The Stifling Impact of ‘Mirandisation’ on Organisations
How it creates an invisible barrier to effective organisational culture
Miranda Warnings/Miranda Rights are given to suspected criminals by the police in the US at the time of their formal arrest or during custodial interrogation. Key elements of the respective administration are as follows:
However, such aspects also thrive within corporate entities prone to regimented control for ingraining the desired organisational culture within the workforce. Let’s explore these elements to see how they permeate into the organisational fabric and create an invisible barrier to establishing a truly binding corporate culture.
You have the right to remain silent
The expectation of being good ‘team players’ starts from the vacancy ads that generally provide the list of key behaviours from prospective candidates aspiring to become the next generation of inducted talent.
This is further reinforced by enthusiastic proponents of prevalent organisational culture during formal onboarding and informal office conversations. Such ‘norms’ are also actively promoted by supervisors and executives to ensure a healthy cohesive spirit in achieving organisational harmony.
However, this type of ‘corporate bonding’ is often tested in extenuating circumstances, e.g., the prospect of ‘whistle-blowing’ in case of an ethical conflict. Predominantly, key influencers (such as career counselors, mentors, colleagues, peers, family, etc) vehemently oppose any measures that can jeopardise a conscientious professional’s foreseeable career progression. Consequently, ethical misgivings are routinely sacrificed to livelihood and safety concerns at the altar of pragmatism by ‘sound’ professionals.
This emboldens the principle of upholding the right of remaining silent under the banner of professionalism and is generally seen as one of the key traits for rising up the career ladder. The downsides of such an approach are often managed as ‘acceptable risks’ in the ‘greater interest’ of all concerned.
Onboarding processes are generally designed for efficiency and effectiveness in imparting the necessary knowledge to new employees about the foundational elements of working in an organisation.
Consequently, the germination of a systematic corporate maleficence starts under the watch of a ‘gambling’ senior management and the foundation of a debilitating corporate scandal is unceremoniously laid. Such challenges are becoming disturbingly common in a digitally connected world that barely offers any solace to those unwilling to bend the rules to their advantage while ‘corporate watchdogs’ are faced with the dilemma of finding an optimum balance between the institutionalisation of ‘restrictive’ laws and ‘facilitative’ laws in a precarious economic environment.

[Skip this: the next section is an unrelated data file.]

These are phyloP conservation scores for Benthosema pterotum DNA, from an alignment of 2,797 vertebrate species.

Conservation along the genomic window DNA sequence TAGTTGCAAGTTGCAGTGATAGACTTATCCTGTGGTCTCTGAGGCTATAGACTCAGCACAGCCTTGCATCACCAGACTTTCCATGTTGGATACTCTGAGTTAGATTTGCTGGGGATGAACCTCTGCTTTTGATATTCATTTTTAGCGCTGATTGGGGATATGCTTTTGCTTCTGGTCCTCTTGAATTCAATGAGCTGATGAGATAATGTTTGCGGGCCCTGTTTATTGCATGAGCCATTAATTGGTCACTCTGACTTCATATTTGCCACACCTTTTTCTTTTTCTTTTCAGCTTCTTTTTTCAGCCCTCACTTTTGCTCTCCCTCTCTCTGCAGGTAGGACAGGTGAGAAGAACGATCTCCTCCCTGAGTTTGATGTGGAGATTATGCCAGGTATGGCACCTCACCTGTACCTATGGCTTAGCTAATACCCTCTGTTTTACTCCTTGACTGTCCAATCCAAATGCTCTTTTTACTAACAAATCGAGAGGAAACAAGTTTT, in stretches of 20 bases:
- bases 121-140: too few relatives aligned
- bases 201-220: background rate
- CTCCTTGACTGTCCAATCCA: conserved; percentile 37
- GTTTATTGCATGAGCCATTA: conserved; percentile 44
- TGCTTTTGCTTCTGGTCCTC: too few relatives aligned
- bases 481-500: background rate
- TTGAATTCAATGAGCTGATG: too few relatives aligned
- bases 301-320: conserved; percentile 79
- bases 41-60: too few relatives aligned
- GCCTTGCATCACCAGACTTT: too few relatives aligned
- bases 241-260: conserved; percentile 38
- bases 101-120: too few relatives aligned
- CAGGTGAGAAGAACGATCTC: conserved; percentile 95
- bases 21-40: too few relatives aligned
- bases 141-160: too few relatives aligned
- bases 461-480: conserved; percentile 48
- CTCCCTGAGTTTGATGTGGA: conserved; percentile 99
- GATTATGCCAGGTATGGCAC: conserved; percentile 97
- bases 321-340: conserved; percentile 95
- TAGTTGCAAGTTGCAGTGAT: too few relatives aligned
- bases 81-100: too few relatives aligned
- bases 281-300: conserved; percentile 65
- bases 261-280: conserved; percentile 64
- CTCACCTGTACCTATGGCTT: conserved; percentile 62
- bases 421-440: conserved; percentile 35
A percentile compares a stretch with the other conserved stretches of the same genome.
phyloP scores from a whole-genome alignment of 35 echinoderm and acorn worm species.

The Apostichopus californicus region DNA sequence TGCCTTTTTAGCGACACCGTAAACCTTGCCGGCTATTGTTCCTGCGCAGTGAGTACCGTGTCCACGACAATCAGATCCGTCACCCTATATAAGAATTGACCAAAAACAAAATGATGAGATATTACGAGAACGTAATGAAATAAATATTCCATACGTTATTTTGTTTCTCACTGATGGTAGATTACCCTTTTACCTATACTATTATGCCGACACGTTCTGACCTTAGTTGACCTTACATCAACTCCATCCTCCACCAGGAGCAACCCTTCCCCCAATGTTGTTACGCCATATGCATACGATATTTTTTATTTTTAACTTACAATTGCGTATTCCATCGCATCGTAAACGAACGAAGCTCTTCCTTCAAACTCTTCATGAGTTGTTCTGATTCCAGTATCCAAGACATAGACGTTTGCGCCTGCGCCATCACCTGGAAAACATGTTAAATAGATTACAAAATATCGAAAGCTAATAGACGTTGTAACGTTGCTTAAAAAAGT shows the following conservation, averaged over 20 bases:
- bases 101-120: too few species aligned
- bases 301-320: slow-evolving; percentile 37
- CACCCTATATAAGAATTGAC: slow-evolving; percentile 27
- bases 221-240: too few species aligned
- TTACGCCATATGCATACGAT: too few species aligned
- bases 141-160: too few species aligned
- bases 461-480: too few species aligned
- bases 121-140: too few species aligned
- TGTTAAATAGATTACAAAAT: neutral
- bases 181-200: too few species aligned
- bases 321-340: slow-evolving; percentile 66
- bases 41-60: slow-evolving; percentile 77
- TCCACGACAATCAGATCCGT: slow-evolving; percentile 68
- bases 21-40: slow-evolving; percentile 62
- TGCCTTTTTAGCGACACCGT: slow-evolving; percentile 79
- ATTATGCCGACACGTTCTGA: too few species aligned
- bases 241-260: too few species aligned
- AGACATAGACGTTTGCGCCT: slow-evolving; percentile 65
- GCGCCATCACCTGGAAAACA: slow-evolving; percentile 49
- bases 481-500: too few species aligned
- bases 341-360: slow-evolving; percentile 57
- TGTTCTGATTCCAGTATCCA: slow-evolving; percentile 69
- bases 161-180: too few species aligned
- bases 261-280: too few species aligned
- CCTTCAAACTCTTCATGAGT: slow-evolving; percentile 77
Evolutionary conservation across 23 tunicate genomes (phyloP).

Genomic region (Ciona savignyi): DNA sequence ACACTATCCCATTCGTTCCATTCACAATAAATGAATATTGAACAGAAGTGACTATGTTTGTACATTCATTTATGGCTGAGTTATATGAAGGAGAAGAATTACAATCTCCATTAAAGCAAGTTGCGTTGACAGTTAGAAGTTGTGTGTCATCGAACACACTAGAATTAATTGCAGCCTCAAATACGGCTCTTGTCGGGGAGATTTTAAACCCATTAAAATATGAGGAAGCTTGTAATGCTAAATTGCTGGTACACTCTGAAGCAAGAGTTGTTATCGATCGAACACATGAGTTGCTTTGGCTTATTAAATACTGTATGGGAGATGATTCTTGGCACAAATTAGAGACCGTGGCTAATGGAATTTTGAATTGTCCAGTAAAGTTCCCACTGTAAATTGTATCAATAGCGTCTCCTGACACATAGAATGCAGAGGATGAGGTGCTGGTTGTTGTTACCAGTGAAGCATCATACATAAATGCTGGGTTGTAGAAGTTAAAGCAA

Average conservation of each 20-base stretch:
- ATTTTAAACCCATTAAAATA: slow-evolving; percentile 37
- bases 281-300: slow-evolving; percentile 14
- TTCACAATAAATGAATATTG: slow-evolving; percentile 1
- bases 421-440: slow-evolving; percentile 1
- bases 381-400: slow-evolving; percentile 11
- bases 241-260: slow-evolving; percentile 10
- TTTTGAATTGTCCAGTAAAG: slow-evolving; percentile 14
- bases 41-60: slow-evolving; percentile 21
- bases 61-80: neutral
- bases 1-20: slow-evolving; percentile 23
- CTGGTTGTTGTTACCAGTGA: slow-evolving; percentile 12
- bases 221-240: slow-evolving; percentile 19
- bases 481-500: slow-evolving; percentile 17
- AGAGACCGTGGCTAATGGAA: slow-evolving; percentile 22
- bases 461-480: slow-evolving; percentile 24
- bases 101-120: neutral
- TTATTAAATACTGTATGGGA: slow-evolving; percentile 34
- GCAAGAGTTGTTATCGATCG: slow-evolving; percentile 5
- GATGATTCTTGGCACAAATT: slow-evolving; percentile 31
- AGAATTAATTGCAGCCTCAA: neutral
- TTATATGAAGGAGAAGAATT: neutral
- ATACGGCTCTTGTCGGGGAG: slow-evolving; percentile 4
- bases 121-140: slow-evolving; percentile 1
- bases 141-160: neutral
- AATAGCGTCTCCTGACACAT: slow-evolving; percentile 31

Anything you say will and can be used against you in a court of law
Every employee in an organisation with a formal Human Resources/Talent Management function is introduced to a set of policies/procedures/processes that are to be followed in prescribed conditions. Some of these references pertain to disciplinary issues on account of any unauthorised actions including:
- breaches of confidentiality;
- copyright violations;
- behavioral transgressions; and
- corporate espionage, etc.
However, the extent of control exercised over unsuspecting employees may go beyond the permitted areas within the applicable legal framework(s), especially, in cases of privacy and discriminatory practices.
Generally, relief is available to employees through courts. However, such initiatives are often not pursued by the vast majority of employees to safeguard their future career prospects since background checking has become the norm in the recruitment industry and any indication of a ‘problem’ with a previous employer can signal the closure of promising advancement opportunities.
Additionally, the ‘army’ of lawyers retained by well-resourced corporate entities ensures that any chance of a damaging lawsuit is dealt discretely and effectively before entering the public domain and tarnishing the employer brand. This may take the form of tacit intimidation of the hapless employees who are offered a ‘respectable’ exit with a ‘reasonable’ severance package tied to a ‘legally watertight’ and ‘heavily punitive’ confidentiality agreement, rather than, face the prospect of getting drenched in a legal downpour and suffering irreparable damage to professional reputation while forfeiting the prospects of a dignified career resurrection elsewhere. Quite often, a firm handshake with a wry smile and labored signing of necessary documents seals such ‘backdoor’ understandings.
You have the right to an attorney. If you cannot afford an attorney, one will be provided for you
Progressive organisations frequently portray themselves as bastions of workplace harmony by pointing out employee-friendly practices that have resulted in strengthening the working environment. Their claim is often backed up by ‘glowing’ employee surveys that serve as magnets for future talent and become the preferred fodder for management consultants/eminent academics/benchmarking companies/envious competitors as shining examples of an organisation that truly cares about the wellbeing of their team members and is firmly focused on achieving organisational excellence.